Dig Dug goes on “And I WISH people still made jokes about that dog; that dog was interesting, he was a hero. What was Doug Funnie?” I stopped a bit and thought of the best way to describe him. “A loser?”. He shouts “EXACTLY! How would like for people to hear your name and all they can think of is a loser.” At that point I sort of understood.
“But to be so enraged as to kill someone?” I ask him “That’s… that’s a bit of an overreaction. I mean, you said so yourself, people make that joke to you all the time. You need to find a better way of dealing with it. Plus, if people hear why you killed those people, it’ll just spread the word about the joke more and you’ll hear it from everyone”
“That’s ok” he said “After that latest ‘incident’ in the park, I figured out a way to deal with all these emotions. See,” he says leaning in “I invited someone here tonight.” I looked around the bar wondering who could help here. And that’s when I saw him walk in; Doug Funnie himself.
Of course it was a little hard to recognize him at all. I mean Doug just looked TERRIBLE, unshaven, dirty clothes- a real wash-up. I lean to Dig Dug and I ask him “he’s the guy you invited over?” He says “Yeah, but he don’t know it’s me, it was anonymous on his answering machine.” Which makes me think Doug is doing quite badly, because it was “answering machine” instead of “voice mail”. But I don’t know, do people still use answering machines now?
Anyways, Doug is standing around, looking for someone to signal him. Stumbling quite a bit, didn’t seem to know where he was- I think he was “on” something if you know what I mean. Dig Dug and I watched him for a bit before I got curious and asked him “Why did you invite him here anyways”. “Because I knew” he says “I knew he’d be even more of a loser now than he was before. Now, who cares about Doug Funnie? And since his TV series was split between two companies, do you think he’ll see money from that easily? He has almost no legacy.”
He goes on “Me, I gots a legacy. My original game is going to keep getting remade and rereleased over and over again; game collections, Xbox Live Arcade, Virtual Console, whatever. Plus all the other games in my series AND I have a side series, Mr. Driller. My game is a classic, I was even in Wreck-It Ralph; that is some good Disney coin there. Doug, who was owned by Disney, is getting nothing from ‘em”.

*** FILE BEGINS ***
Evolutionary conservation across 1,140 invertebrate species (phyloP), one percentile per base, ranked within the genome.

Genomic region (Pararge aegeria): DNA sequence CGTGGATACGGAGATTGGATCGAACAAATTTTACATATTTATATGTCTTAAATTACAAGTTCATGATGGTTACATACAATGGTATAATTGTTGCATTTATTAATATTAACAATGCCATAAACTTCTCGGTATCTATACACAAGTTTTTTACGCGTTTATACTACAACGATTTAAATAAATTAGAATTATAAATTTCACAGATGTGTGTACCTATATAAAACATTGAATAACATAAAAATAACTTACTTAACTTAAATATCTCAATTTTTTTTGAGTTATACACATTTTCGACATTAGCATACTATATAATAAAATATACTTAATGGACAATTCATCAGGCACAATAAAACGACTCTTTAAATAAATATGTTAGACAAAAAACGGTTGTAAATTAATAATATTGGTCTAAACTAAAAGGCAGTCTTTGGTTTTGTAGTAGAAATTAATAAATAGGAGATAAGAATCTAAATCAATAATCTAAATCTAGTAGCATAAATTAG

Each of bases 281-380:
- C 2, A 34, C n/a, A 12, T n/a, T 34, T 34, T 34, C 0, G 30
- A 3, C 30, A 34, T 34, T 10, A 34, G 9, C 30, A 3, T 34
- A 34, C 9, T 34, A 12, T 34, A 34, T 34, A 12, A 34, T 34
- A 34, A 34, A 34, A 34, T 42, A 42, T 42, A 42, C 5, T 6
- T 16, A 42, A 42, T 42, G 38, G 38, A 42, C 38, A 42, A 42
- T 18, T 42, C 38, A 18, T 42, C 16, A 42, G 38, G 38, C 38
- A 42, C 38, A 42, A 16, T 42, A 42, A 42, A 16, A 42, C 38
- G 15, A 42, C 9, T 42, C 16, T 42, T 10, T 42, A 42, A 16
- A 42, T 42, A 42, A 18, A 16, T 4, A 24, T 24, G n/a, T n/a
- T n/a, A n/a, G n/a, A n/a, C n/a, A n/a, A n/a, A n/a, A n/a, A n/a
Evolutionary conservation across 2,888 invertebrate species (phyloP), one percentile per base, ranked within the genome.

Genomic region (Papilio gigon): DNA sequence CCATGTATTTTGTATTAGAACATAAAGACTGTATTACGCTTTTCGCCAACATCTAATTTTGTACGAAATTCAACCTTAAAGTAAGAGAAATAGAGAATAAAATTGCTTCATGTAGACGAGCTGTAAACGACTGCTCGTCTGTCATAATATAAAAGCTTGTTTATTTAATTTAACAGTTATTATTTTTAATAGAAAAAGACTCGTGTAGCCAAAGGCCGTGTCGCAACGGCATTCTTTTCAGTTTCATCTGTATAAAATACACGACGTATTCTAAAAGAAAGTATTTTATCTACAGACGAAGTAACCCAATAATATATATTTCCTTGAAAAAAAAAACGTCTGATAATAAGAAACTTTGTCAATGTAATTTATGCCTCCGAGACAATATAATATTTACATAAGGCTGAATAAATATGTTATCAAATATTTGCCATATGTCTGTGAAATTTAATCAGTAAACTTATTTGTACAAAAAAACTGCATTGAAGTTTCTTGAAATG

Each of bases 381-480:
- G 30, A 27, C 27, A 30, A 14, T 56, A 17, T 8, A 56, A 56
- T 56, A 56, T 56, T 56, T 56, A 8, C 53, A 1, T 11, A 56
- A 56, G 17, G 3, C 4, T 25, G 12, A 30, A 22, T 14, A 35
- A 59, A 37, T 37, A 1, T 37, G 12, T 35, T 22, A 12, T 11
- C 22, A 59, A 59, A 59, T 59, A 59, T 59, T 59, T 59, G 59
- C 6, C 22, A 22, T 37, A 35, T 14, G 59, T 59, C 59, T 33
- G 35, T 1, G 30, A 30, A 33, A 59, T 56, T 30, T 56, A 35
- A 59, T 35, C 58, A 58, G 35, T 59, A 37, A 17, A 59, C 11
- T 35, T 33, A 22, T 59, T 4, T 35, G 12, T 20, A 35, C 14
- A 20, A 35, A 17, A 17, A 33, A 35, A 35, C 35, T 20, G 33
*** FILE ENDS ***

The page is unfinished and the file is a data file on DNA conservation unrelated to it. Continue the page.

I nodded my head and put my arm on his shoul der. He said “I know, no matter what people call me, I am not that loser.” It was a beautiful moment of self-realization. I would like to think he grew past it all at that moment. … Of course, after a few second of silence, he jumped off his stool, a shoved his tire-pump into Doug Funnie’s behind and popped him like a cheap balloon.  He starts yelling “Not so Funnie anymore” and “This is for years of hearing your name!” He kept going on like a crazy person until the bouncers had to drag him out. So much for the moment of self-realization…
At that point my shift was over and I traded off with Dominique. He saw a bit of what had happened and asked what he missed. I explained it to him and… he seemed to understand. I mean, I don’t quite get why someone would be that mad, but Dominique did. Maybe he knows someone who went through something similar, I don’t know.
What I do know is that you see a lot of strange things as a bartender and you see a lot of strange things at the Pixel Palace. So, I see a lot of strange things as a bartender at the Pixel Palace, and that aint no lie.